De Soto The architectural firm Hollis & Miller, which was hired to draw up plans for DeSoto's April school bond election, put price tags on three preliminary building ideas at Monday night's board meeting.
Architects had presented the plans at the Jan. 7 meeting, but were unable to give costs at that time.
Supt. Glenn Coltharp said the board was surprised the plan calling for the most new construction would require the least amount of money, compared to renovations.
"They pointed out that remodeling or adding on to a school is more expensive than we thought," he said.
Concept A, which includes building a new elementary school and a new high school, converting the existing high school into a new junior high school, and transforming the existing junior high school into an alternative education center, would cost $10,315,000.
CONCEPT B would add to or renovate all DeSoto schools and move the ninth-grade class from the junior high to the high school at a cost of $12,003,653.
Concept C featured additions or renovations at the high school and all elementary schools, construction of a new junior high school, and converting the existing junior high school into an alternative education center at a cost of $12,621,153.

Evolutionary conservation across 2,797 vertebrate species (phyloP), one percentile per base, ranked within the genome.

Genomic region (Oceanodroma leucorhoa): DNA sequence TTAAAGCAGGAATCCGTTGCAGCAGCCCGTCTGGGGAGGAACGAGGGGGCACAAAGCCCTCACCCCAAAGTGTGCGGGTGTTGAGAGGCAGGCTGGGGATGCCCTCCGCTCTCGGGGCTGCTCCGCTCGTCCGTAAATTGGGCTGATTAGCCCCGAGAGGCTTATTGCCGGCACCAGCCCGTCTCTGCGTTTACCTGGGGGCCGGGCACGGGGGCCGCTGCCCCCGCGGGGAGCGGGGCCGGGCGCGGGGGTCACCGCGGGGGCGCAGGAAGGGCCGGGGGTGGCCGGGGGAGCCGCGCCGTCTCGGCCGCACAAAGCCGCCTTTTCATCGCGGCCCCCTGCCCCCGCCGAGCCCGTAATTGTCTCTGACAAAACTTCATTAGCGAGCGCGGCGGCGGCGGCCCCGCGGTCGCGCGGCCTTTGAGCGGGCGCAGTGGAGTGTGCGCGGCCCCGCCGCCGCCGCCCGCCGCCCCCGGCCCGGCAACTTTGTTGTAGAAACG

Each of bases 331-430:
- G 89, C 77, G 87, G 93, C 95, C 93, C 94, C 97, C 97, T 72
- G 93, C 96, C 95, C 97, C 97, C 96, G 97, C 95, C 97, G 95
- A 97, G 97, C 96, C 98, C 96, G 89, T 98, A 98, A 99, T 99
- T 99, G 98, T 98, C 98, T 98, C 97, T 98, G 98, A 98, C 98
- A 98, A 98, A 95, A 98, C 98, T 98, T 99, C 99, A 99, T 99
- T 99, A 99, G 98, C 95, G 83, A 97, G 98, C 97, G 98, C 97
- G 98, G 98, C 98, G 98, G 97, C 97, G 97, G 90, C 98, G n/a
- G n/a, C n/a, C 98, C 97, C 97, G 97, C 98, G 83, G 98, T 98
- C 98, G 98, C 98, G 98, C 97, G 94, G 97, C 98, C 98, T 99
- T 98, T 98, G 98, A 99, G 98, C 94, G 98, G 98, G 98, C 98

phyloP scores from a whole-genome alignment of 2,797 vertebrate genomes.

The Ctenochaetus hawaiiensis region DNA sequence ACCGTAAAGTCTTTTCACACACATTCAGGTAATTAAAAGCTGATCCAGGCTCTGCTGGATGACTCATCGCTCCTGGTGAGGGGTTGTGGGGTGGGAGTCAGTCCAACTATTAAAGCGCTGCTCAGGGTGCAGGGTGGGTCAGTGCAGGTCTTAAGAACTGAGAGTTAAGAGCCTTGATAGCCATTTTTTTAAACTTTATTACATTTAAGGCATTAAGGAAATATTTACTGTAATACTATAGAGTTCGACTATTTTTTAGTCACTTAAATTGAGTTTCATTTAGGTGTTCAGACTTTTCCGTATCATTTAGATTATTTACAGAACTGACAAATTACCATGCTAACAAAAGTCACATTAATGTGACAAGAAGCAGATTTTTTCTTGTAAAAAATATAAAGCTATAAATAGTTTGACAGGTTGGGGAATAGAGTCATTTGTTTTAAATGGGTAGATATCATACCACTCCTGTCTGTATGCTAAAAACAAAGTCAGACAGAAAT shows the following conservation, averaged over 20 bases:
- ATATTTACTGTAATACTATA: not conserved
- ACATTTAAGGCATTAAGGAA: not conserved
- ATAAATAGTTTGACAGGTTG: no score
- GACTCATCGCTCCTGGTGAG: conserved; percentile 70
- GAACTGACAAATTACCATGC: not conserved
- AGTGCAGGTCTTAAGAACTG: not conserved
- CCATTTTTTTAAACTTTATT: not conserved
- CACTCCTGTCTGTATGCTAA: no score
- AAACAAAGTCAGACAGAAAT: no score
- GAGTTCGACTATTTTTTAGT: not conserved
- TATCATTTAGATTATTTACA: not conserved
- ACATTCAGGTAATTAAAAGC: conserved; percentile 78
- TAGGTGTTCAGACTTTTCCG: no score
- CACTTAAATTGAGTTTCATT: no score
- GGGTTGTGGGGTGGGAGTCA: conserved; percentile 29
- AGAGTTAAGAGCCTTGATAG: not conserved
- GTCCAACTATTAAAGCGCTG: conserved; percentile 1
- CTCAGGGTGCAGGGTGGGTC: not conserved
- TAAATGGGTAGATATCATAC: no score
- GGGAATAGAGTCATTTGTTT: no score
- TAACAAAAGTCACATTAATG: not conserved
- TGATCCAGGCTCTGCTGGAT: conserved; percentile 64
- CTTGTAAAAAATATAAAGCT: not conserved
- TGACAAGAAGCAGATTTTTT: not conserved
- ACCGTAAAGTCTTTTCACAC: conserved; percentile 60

Coltharp said the board agreed to continue Monday's meeting until 7 p.m. next Tuesday. At that time, board members will decide on a plan to put before the voters.
"What we'll probably do is scale down one of the concepts to come up with a concept D," he said.
Rather than focus on which options to remove from the final plan, Coltharp said the board probably will focus on which options are most needed. Although DeSoto voters have defeated both a $12 million and a $7 million bond issue in the past two years, Coltharp said he feels the district might have better luck in April.
"I THINK with this one, if we can get it between seven and eight million (dollars) and if it's a good project, it'll have a good chance of passing," he said.
About 90 DeSoto patrons attended a public meeting Saturday morning in DeSoto city hall to ask questions about the upcoming bond election, Coltharp said. Many, he said, were interested in building a high school in DeSoto and alleviating overcrowding in the junior high school.
"We saw individuals on both sides of past issues, but everybody was very open-minded about building," he said.
School board members and architects will be on hand again from 6 p.m. to 9 p.m. today at Woodsonia Elementary School to explain the three concepts and hear concerns from the public.